A need therefore exists for a remote operation system that provides the vehicle operator with feedback concerning the operations of the vehicle.
 One embodiment of the invention relates to a remote vehicle operation system, comprising a control unit in communication with at least one subsystem of a vehicle and a first transmitter on the vehicle in communication with the control unit. A first receiver communicates with the transmitter and outputs information about the subsystem to a general user interface. The general user interface may be a display to provide the operator with feedback of the subsystem's operation. The first receiver may be portable and may be a phone such as a telephone or a cell phone. In this way, the remote vehicle operation system may provide a vehicle operator with a wide variety of vehicle subsystem data without the inconvenience of checking these systems by entering the vehicle.
 The remote vehicle operation system may provide the vehicle operator with information concerning the vehicle's security system, including the status of the vehicle's locks and alarm system, as well as the whether any door or port is opened or closed. The system may also provide information concerning the vehicle ignition system such as whether the system has been activated. Such information may also include the status of the air conditioning and heating system as well as interior temperature. Through the vehicle's navigation system, the vehicle may even provide data concerning the location of the vehicle.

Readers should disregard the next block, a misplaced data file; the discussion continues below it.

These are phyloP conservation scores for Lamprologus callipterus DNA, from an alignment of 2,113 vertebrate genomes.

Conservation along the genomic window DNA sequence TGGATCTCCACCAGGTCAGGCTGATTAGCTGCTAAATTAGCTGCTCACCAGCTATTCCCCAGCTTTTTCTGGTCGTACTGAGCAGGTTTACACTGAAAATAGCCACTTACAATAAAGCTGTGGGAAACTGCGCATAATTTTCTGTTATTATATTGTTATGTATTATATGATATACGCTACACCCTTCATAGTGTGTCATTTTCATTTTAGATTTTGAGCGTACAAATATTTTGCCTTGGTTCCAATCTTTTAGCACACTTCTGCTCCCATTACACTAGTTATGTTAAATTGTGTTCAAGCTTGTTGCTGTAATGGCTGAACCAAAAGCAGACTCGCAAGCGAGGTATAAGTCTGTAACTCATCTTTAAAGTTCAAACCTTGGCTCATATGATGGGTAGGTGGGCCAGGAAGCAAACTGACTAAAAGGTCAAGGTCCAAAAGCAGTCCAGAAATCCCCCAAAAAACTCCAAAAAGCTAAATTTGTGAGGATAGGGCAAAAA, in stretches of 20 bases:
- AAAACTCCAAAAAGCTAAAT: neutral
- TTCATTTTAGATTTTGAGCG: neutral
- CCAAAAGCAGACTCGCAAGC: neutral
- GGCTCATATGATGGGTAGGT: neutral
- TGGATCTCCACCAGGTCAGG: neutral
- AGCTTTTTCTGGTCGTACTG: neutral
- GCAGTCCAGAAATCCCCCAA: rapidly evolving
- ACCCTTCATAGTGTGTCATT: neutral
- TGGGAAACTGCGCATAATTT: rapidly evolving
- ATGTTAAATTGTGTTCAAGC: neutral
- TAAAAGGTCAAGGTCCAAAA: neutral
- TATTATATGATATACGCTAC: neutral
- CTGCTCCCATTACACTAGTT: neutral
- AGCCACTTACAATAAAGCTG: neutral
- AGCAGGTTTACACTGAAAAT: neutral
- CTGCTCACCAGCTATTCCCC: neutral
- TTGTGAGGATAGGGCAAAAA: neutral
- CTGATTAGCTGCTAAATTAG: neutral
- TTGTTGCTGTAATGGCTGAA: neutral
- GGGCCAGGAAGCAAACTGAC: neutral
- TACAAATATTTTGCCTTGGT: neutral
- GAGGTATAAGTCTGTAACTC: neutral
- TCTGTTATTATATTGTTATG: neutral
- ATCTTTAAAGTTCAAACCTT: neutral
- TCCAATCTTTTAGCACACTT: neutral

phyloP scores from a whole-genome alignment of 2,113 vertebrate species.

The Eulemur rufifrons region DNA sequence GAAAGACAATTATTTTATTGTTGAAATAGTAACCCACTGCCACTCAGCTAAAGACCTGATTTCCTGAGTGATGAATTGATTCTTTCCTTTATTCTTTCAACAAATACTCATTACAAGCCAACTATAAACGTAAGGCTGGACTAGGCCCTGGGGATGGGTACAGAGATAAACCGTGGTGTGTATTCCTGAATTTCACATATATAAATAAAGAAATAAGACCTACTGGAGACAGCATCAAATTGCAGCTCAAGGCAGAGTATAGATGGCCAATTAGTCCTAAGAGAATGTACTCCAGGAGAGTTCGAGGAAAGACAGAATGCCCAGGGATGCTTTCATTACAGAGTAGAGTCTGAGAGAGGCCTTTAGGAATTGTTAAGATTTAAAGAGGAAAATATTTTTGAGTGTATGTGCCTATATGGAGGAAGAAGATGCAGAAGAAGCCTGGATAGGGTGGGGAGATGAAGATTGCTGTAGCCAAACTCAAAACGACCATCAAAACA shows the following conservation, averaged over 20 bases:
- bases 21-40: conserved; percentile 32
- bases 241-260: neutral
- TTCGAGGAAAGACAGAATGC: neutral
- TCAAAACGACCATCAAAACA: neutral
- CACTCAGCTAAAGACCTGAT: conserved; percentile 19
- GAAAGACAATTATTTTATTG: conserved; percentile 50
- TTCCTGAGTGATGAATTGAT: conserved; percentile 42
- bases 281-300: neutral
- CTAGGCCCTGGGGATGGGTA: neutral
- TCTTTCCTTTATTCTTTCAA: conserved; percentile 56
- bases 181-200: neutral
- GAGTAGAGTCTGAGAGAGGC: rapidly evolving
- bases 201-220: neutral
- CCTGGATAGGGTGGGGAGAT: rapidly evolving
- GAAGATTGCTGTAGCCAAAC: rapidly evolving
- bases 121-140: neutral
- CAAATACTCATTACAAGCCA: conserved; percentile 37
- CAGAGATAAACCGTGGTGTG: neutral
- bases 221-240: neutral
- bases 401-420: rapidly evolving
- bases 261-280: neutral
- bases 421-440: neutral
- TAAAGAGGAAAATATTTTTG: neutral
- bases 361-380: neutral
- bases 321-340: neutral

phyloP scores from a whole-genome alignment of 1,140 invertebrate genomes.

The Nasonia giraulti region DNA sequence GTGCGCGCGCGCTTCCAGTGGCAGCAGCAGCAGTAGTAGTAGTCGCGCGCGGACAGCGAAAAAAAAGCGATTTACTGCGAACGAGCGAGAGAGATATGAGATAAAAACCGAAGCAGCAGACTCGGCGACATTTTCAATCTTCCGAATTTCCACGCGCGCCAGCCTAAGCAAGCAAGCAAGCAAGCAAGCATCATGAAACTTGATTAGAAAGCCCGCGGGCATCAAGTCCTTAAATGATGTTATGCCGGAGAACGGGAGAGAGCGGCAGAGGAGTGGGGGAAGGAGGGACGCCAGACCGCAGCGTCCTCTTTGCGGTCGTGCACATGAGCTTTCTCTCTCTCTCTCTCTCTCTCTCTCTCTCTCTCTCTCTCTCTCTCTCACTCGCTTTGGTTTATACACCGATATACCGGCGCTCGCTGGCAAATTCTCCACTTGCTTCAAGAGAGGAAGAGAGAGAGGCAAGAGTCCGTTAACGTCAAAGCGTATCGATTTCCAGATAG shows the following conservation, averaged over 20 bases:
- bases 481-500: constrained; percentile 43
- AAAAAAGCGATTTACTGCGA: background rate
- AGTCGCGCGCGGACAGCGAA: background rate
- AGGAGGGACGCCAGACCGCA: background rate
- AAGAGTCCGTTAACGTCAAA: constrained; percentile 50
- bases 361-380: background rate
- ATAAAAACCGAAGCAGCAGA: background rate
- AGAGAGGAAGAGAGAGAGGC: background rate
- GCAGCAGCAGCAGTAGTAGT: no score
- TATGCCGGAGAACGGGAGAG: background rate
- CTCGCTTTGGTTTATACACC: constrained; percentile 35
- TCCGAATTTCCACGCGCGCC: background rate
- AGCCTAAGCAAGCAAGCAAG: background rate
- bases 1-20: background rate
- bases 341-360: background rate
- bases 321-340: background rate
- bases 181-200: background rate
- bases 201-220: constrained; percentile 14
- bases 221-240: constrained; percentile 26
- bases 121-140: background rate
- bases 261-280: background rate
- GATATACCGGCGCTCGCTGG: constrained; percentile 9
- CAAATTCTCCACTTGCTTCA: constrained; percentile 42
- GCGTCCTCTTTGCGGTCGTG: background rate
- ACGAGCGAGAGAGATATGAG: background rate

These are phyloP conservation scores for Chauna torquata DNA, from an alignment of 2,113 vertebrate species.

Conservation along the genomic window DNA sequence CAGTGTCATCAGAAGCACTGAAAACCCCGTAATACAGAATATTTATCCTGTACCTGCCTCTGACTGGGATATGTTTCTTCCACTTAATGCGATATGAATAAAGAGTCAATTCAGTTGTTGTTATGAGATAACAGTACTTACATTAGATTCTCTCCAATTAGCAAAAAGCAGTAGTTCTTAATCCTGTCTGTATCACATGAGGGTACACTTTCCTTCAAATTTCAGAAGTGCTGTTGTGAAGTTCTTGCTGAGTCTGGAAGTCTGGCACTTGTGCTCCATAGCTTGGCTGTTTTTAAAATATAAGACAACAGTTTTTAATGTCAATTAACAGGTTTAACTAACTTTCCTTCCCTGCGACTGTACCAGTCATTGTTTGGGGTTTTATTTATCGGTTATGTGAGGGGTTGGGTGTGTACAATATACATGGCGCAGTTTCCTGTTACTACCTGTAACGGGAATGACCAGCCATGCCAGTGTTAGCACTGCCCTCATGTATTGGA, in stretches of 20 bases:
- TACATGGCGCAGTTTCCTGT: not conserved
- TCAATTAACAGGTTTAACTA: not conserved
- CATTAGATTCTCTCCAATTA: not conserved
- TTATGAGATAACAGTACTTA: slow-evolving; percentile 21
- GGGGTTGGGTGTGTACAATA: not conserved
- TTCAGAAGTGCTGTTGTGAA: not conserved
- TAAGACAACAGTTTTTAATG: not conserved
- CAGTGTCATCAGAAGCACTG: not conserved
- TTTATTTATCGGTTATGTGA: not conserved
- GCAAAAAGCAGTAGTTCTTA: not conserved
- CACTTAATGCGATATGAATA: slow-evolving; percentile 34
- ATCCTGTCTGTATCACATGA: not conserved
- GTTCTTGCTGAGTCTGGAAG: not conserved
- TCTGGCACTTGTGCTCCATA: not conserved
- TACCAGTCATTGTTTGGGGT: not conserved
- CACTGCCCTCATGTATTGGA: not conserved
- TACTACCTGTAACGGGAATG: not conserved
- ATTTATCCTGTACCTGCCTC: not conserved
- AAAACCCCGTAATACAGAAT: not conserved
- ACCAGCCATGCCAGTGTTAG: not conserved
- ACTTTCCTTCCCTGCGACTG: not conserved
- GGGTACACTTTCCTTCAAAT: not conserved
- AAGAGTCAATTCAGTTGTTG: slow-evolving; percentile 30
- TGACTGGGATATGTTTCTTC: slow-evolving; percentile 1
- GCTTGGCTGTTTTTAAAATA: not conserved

A second receiver in the vehicle may communicate with a second transmitter and the control unit, thereby permitting bidirectional communication between vehicle and operator. In this way, the invention permits remote control over the vehicle's subsystems and immediate feedback of the operation of these subsystems. In contrast to current systems, the invention permits detailed review and control over such subsystems.
 Another embodiment of the invention concerns a remote vehicle operation system comprising an environment conditioning subsystem in a vehicle and a communication unit in communication with the environmental conditioning subsystem.